A few days after my post sUnit and should:/shouldnt: vs. assert:/deny: I received a mail from Niall Ross who maintains sUnit. I was quite busy the last weeks, so I am a bit late with this update…
Niall pointed out that
shouldnt: both are deprecated, so it is not a good idea to use them anyways. If I had taken a closer look at the category names in
TestCase, I could have found out myself.
He also confirmed that the current behaviour of
shouldnt:raise: is a bug. We still have to work out if the method should fail if the Block raises another exception than the one mentioned or if this means the test is passed. I think
shouldnt:raise: is really meant to say: throw whatever exception you like, as long as it’s not the one(s) I name here! I’m planning to try and fix this one this week if I find the time and nerve.
Along with Niall, quite a few people made a strong point about my suggestion to make sUnit accept Blocks as a parameter to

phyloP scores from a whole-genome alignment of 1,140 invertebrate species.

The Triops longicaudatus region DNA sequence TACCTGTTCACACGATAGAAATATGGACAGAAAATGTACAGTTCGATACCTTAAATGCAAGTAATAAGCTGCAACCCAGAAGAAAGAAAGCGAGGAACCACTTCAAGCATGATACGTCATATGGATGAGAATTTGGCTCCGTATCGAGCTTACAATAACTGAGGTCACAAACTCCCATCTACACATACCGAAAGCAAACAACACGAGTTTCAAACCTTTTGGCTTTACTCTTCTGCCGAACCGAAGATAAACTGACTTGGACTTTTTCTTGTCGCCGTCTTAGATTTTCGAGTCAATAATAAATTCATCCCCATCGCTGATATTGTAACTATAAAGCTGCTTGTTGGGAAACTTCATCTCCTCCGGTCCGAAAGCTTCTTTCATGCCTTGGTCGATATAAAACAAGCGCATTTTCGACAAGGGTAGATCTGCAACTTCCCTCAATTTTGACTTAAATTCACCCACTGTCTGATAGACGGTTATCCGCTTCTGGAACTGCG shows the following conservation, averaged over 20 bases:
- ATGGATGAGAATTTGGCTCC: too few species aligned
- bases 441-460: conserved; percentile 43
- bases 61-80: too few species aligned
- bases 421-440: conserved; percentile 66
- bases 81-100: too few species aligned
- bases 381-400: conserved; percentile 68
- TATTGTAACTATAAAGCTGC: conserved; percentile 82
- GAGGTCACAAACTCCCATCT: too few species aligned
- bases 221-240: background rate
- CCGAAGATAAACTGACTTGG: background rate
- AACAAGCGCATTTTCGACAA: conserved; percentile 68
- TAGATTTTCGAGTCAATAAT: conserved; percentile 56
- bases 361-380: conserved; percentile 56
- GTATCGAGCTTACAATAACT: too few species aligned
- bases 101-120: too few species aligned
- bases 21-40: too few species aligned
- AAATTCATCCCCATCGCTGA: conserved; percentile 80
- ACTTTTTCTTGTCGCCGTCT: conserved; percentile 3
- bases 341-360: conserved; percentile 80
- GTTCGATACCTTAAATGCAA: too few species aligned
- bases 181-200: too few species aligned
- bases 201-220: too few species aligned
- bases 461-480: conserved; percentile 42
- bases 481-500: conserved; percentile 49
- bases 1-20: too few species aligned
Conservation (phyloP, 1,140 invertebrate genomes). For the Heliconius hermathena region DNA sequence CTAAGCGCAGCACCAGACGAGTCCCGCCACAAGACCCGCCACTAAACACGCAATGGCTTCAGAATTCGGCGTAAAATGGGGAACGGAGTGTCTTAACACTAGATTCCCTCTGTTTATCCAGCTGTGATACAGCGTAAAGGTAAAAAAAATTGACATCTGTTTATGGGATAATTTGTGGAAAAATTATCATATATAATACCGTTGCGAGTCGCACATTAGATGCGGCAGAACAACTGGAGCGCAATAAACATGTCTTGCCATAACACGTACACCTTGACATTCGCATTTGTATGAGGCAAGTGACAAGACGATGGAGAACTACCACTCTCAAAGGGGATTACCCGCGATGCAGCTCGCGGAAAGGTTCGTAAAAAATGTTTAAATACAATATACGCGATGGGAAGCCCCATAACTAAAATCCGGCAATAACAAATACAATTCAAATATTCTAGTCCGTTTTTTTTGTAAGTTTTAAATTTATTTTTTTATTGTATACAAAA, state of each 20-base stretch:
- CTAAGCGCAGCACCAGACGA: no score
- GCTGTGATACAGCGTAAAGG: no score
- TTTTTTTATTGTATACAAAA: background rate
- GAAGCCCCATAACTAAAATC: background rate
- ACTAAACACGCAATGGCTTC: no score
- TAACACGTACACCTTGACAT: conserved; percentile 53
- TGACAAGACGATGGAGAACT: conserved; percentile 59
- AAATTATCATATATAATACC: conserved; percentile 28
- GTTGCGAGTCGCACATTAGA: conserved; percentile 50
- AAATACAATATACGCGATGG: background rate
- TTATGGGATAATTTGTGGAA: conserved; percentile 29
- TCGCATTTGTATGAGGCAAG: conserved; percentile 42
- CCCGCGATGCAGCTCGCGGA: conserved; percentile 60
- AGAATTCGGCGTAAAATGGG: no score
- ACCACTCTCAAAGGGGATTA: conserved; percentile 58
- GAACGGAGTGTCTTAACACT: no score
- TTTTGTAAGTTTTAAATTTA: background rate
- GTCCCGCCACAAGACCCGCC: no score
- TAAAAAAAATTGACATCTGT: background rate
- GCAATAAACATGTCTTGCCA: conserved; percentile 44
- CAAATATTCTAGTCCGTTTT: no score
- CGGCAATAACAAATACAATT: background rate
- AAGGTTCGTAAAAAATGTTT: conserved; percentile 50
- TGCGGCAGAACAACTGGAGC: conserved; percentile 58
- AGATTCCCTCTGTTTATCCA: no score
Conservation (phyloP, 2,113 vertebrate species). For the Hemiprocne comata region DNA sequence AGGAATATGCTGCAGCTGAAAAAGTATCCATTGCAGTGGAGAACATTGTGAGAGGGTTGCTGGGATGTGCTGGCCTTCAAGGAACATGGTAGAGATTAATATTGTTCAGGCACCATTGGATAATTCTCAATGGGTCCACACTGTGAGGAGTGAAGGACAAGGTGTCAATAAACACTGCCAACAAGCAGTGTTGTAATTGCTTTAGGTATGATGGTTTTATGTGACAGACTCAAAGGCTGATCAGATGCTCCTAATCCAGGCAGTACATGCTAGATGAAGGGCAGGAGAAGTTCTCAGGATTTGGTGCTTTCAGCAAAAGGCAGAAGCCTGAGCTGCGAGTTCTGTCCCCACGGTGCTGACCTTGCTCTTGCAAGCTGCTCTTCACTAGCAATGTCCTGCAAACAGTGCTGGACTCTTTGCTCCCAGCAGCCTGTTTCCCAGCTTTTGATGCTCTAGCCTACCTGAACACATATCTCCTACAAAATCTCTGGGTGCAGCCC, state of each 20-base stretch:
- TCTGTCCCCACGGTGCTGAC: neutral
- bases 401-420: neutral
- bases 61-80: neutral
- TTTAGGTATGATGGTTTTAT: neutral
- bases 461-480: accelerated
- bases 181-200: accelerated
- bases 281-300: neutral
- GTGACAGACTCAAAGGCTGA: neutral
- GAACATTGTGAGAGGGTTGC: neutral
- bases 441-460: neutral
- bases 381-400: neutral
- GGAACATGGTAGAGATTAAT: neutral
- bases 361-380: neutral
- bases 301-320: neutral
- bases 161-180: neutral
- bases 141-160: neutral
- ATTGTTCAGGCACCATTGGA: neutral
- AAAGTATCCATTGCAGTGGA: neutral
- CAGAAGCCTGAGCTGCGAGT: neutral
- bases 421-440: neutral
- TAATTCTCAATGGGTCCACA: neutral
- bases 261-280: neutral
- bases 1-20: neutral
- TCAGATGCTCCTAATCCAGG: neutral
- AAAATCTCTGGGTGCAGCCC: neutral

I’m not sure it buys anything to make assert: take a block. When not checking for the raising or non-raising of errors, why use a block? (By all means give me counterexamples).
Even stronger opinions have been expressed about my suggestion to do this by implementing the value method on Object. I tend to not agree to most of them, but it was again Niall who came up with the strongest argument: as long as
Object>>value is not standard on all Smalltalk implementations, sUnit shouldn’t introduce it. I must admit I agree to this one. Porting code from one Smalltalk dialect to another can be hard without this one, and even if implementing
Object>>value is not much of a deal, it should be avoided.
So I am now happy to write
self assert: (myBlock value = true).
in my future tests.
This is probably necessary in most cases anyways, because the Blocks we use most often do not evaluate to a Boolean. So checking their result in an assert: rather than in a (deprecated) should: is the way to go.
Thanks to all commenters and to Niall for taking time to think about my post and comment.